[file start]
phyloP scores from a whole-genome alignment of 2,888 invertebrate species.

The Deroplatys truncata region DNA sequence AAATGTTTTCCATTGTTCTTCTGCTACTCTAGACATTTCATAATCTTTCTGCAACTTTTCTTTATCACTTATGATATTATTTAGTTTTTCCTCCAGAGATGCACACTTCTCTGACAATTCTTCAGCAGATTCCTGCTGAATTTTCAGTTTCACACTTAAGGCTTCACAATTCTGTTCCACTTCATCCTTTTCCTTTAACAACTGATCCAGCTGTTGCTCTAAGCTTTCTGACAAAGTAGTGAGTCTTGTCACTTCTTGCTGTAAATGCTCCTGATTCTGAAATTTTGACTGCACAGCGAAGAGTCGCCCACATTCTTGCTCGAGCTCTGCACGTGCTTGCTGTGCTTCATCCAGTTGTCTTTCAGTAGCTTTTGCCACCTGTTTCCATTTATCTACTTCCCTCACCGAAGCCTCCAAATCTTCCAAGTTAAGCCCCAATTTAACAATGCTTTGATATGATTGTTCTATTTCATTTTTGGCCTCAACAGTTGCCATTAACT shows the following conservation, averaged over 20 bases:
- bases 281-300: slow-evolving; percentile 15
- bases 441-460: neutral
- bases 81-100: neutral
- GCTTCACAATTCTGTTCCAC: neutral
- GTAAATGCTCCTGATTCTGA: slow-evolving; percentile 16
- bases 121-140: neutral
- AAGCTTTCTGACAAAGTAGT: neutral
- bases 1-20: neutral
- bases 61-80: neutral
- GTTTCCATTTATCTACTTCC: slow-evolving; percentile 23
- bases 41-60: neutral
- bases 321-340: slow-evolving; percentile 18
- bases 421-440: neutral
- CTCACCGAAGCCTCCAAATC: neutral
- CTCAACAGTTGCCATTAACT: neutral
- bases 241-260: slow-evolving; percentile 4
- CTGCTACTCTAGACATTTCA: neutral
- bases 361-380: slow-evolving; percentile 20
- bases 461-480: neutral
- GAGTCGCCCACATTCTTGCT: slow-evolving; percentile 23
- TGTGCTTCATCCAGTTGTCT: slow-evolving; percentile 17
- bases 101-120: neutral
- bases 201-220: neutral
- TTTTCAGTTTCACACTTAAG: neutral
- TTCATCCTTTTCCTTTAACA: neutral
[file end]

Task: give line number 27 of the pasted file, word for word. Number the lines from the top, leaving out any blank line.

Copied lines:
- TTCATCCTTTTCCTTTAACA: neutral